Brown v. University of Kansas, The et al

Filing 85

MEMORANDUM AND ORDER granting 66 Motion to Compel. Signed by Magistrate Judge Kenneth G. Gale on 2/27/2012. (aw)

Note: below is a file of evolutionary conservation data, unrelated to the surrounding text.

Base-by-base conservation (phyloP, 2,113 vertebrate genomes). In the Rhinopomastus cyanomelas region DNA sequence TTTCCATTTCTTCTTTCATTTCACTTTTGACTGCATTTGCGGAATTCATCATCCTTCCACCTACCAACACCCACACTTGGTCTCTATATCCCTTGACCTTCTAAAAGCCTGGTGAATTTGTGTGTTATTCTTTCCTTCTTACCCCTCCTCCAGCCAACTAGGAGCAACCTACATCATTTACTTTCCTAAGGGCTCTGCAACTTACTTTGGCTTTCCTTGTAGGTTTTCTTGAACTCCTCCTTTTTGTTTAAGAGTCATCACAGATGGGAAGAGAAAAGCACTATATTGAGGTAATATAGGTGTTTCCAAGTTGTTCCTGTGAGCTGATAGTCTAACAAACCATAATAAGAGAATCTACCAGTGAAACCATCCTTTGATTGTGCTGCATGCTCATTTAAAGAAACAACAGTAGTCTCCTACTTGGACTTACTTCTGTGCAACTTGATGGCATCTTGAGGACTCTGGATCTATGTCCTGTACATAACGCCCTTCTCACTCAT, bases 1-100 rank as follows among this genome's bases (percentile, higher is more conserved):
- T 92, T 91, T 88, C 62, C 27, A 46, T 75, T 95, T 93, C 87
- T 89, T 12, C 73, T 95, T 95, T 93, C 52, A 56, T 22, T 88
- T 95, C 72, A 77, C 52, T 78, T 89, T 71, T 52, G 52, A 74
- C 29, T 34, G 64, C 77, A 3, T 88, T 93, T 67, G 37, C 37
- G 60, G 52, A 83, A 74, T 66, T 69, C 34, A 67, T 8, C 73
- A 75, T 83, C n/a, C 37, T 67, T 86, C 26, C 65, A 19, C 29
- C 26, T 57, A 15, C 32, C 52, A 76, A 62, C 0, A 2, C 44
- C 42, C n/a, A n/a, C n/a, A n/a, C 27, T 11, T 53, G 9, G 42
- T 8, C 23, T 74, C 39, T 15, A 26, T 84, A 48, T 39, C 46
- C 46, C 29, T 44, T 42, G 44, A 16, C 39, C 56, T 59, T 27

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IN THE UNITED STATES DISTRICT COURT FOR THE DISTRICT OF KANSAS ROBERT M. BROWN, ) ) Plaintiff, ) ) vs. ) ) THE UNIVERSITY OF KANSAS, et al., ) ) Defendants. ) ___________________________________ ) Case No. 10-2606-EFM-KGG ORDER GRANTING PLAINTIFF’S MOTION TO COMPEL Plaintiff’s Motion to Compel (Dkt. 66) challenges the propriety of defense counsel’s instruction to the Dean of the Kansas University School of Law not to answer a question during a deposition. Because instruction was not necessary to protect a privilege, to enforce a court limitation, or to present a motion for protective order, counsel’s instruction was improper under Federal Rule of Civil Procedure 30(c)(2) and the Motion to Compel should be granted. However, because the line of inquiry may lead to questions which could result in the disclosure of confidential student information, the Court will impose some protective structure for proceeding. Plaintiff’s action against the University of Kansas arises from his dismissal from the law school following an amendment of his admissions application which revealed criminal history information. Plaintiff challenges his dismissal on numerous grounds, including claims that the University failed to follow proper procedures. Plaintiff, who appears pro se in this action, deposed the law school Dean. He asked whether the Dean had been involved in other disciplinary matters involving students who had amended their applications. Defense counsel objected on two grounds. First, she objected that such incidents which occurred after Plaintiff’s dismissal were irrelevant. Second, she objected that the questioning could lead to the disclosure of identifying student information in contravention of the Family Education Rights and Privacy Act (FERPA), 20 U.S.C. § 1232g(a)(4). After considerable discussion between defense counsel and Plaintiff, defense counsel instructed the witness not to answer the question. She also instructed the witness to limit any response to the period before Plaintiff’s dismissal. After this instruction, Plaintiff asked the witness to answer the question within that limitation, to which the witness responded that he did not “recall being involved in any disciplinary proceedings involving applicants who amended their applications.” Plaintiff challenges the propriety of defense counsel’s instruction. Defense counsel’s instruction to the witness was improper. Under Fed. R. Civ. Proc. 30(c)(2) “a person may instruct a deponent not to answer only when 2 necessary to protect a privilege, to enforce a limitation ordered by the court, or to present a motion under Fed. R. Civ. Proc. 30(d)(3).” Even if FERPA created a privilege allowing an educational institution not to disclose student identifying information, the question, answerable by a simple “yes” or “no,” would not run afoul of that privilege. The likelihood that defense counsel understood this is demonstrated by her allowance of the same question within the earlier time frame, which would have the same FERPA consequences. It is clear that defense counsel was asserting a simple relevance objection, which is improper.1 Defendant contends in its memorandum that Plaintiff abandoned his original inquiry because, after defense counsel’s witness instruction and Plaintiff’s failure to dissuade defense counsel of her position, Plaintiff finally relented and asked the question limited to the time-period defense counsel allowed. The Court disagrees. Defendant does not claim that FERPA creates a privilege. However, the Court agrees that the law recognizes an important privacy interest for students. Plaintiff states in his memorandum that he is not “concerned” with the identities of any students. (Dkt. 66 at page 8). Therefore, the Court will order some limitations 1 Defendant does not contend that the instruction was intended to enforce a court limitation or to file a Rule 30(d)(3) motion. 3 to protect the privacy of students in any follow up questions. The Plaintiff’s Motion to Compel is GRANTED. The Plaintiff shall be permitted to re-open the deposition of the witness for the purpose of obtaining an answer to the question. If the answer is in the negative, the deposition shall end.2 If the answer is in the affirmative, Plaintiff may inquire about such details of the student disciplinary matters as do not require the disclosure of student identifying information.3 IT IS SO ORDERED. Dated at Wichita, Kansas, on this 27th day of February, 2012. S/ KENNETH G. GALE Kenneth G. Gale United States Magistrate Judge 2 The parties are encouraged to confer to discuss whether, if the answer is in the negative, a simpler procedure, such as an affidavit from the witness, might suffice. 3 This Order is without prejudice to the Plaintiff’s ability to contend that more detailed follow-up discovery, might be necessary after this deposition, or to the Defendant’s resistence to that discovery. 4

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